The national government has finalized the budget draft for fiscal 2016, which weighs in at 96.7 trillion yen, the most of any of Japan's fiscal year budget drafts yet. The Mainichi answers common questions readers may have about these growing costs.
Question: Is it OK for Japan to spend so much on its budget?
Answer: It is not OK. Tax income in fiscal 2016 is expected to grow to 57.6 trillion yen -- over 3 trillion yen higher than in fiscal 2015 -- thanks to improvements in corporate earnings in major companies helping to boost corporate tax and other revenues, but this will not cover the budget draft of 96.7 trillion yen. Some 40 percent of the cost will be covered through borrowing money. The combined debt of the national and municipal governments is expected to reach over 1.06 quadrillion yen as of the end of fiscal 2016.
A state where the government is using borrowed money to pay for its policies is known as a "negative" primary balance. The primary balance was 15.4 trillion yen in the red in fiscal 2015. Under a government estimate, even if there were sustained economic activity on the level of Japan's "bubble" years, fiscal 2020's budget would still show a deficit of 6.2 trillion yen.
Japan has the worst financial health of any developed nation, and for this reason the government decided on a plan in June this year to improve the state of the nation's finances.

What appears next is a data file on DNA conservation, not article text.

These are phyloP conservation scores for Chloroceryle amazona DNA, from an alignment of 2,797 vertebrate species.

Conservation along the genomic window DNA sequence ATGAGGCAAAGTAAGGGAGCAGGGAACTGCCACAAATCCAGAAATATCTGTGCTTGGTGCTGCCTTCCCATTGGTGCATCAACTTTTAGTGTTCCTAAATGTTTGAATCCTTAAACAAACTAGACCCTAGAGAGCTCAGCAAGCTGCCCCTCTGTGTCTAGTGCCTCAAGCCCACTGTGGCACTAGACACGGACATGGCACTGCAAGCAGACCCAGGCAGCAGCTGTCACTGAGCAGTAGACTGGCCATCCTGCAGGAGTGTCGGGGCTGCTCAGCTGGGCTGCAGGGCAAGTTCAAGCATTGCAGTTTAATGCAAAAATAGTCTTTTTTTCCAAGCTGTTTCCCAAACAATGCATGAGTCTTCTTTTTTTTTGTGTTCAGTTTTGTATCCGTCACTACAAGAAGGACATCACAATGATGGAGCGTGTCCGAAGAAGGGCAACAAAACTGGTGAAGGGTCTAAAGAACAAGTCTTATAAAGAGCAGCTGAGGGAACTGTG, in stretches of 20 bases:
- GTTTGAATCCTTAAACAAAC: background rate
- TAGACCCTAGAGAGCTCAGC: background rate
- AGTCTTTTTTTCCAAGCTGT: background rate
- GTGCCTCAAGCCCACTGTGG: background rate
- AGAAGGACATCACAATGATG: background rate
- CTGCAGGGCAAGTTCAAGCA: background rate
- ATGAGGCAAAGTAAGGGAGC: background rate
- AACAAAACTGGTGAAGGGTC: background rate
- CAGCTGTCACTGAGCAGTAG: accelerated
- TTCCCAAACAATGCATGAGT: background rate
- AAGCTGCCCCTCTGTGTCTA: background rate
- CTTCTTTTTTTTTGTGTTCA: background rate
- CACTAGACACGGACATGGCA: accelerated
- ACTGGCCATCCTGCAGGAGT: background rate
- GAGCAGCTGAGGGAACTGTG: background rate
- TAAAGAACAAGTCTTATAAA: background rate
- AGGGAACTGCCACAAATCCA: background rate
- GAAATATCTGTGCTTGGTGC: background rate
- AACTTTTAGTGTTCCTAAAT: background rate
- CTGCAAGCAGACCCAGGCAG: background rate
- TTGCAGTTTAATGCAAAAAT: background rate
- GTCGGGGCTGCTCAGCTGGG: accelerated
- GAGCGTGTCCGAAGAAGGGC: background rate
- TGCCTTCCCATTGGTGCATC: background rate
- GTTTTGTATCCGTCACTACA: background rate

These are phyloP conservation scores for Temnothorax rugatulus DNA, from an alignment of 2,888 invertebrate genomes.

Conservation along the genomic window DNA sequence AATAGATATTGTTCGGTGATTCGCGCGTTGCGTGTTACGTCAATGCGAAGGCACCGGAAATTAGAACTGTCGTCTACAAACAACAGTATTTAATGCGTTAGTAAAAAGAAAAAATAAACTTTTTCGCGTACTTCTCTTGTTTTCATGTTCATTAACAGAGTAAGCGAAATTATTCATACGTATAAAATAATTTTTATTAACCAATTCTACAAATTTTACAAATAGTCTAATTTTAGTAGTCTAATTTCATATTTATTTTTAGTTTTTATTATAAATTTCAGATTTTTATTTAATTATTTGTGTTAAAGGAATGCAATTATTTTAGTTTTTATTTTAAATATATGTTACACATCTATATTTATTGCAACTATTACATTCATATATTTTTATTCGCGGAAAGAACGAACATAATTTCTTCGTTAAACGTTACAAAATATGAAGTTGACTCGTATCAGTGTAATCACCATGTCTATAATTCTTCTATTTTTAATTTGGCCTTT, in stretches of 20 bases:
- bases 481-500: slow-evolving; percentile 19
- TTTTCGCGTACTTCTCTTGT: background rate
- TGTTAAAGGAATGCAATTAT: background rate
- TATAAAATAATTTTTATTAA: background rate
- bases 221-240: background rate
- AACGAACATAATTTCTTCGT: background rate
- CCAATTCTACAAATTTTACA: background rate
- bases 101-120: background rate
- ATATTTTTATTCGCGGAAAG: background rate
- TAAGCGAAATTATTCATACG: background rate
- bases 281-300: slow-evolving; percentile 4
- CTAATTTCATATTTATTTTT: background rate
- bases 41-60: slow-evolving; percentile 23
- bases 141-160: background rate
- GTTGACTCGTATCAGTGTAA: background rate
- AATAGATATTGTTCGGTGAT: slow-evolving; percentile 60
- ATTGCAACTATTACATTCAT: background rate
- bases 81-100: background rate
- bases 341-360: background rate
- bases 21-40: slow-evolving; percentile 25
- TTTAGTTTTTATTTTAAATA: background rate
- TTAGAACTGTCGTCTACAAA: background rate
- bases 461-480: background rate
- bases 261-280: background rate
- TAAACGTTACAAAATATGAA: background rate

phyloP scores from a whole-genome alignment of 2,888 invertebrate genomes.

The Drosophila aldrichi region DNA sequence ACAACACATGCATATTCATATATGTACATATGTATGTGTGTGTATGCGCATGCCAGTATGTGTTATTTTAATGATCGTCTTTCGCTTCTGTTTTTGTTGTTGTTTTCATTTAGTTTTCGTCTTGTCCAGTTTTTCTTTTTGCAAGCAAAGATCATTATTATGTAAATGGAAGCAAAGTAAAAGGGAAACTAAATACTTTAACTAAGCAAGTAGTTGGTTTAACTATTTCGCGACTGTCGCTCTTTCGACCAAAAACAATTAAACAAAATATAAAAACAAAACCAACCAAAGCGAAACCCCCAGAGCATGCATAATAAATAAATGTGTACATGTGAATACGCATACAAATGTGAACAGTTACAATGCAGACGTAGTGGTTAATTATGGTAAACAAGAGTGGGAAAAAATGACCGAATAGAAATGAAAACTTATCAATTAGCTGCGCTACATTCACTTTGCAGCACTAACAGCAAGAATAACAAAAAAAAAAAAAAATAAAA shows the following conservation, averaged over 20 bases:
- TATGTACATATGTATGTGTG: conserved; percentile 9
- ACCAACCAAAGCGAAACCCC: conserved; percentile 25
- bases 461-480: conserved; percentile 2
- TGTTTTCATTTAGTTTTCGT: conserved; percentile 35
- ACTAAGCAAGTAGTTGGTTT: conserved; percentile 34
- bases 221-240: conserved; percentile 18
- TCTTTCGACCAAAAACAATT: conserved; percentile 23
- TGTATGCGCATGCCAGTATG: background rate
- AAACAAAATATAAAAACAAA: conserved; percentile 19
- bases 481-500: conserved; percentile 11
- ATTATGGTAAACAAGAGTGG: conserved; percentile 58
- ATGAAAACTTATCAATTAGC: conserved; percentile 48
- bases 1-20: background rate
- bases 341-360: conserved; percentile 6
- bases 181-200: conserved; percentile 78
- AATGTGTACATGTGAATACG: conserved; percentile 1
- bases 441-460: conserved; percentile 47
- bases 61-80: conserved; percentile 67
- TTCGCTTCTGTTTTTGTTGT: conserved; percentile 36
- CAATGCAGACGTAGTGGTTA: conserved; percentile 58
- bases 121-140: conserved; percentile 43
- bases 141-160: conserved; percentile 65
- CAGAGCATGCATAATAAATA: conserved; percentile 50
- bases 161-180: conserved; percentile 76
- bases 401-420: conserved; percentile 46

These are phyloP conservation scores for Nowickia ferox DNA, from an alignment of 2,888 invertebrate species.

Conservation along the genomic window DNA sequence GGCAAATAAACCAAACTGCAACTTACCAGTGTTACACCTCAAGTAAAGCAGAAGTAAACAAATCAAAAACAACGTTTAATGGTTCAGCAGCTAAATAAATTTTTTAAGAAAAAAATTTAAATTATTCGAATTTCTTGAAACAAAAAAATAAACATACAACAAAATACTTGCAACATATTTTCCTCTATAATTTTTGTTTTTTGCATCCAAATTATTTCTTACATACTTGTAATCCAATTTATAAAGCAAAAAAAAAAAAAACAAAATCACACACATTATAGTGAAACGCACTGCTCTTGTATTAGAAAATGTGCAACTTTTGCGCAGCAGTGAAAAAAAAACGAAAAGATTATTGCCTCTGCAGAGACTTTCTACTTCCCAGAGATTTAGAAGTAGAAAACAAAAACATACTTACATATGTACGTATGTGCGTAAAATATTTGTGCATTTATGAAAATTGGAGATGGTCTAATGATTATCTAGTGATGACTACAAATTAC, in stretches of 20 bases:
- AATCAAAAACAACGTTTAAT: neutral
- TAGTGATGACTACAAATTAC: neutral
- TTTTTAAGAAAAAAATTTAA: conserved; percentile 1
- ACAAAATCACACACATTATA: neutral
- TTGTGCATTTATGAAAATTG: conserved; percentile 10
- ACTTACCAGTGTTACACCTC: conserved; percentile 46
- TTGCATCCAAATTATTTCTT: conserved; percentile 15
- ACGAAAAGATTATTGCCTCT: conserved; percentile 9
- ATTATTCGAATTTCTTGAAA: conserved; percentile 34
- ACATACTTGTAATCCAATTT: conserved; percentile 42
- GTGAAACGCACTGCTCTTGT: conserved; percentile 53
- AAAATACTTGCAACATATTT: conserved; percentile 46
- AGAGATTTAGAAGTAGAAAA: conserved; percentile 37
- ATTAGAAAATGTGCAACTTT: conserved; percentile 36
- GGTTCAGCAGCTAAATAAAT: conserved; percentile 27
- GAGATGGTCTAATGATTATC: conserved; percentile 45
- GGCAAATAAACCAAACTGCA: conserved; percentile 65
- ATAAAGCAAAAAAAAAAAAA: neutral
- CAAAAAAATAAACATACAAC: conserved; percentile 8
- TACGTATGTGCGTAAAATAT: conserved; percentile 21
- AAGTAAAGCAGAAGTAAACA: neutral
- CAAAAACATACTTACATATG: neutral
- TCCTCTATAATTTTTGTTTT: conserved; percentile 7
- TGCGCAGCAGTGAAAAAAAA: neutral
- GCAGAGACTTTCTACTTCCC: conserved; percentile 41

Q: What is the plan?
A: The goal is, through fiscal 2020, to secure the funds needed for spending on public welfare, education and other programs without incurring any more debt. The government is aiming to keep down rising social welfare costs such as pension payments and medical costs caused by Japan's graying society, but this alone is not enough to lift the primary balance back into the black. The government is also trying to improve the economy and bring in more tax revenue, but if tax revenue does not grow as planned, the government will have to cut back on its services to residents and raise taxes.
Furthermore, if Japan's seriousness about trying to reduce its debt comes into doubt, investors may decide to dump Japanese government bonds, and their value could plummet. Interest rates could spike, making it even more difficult for Japan to repay its debt and driving the country into bankruptcy. Repairing its financial status is an urgent matter for Japan. (Answers by Hiroshi Miyajima, Business News Department)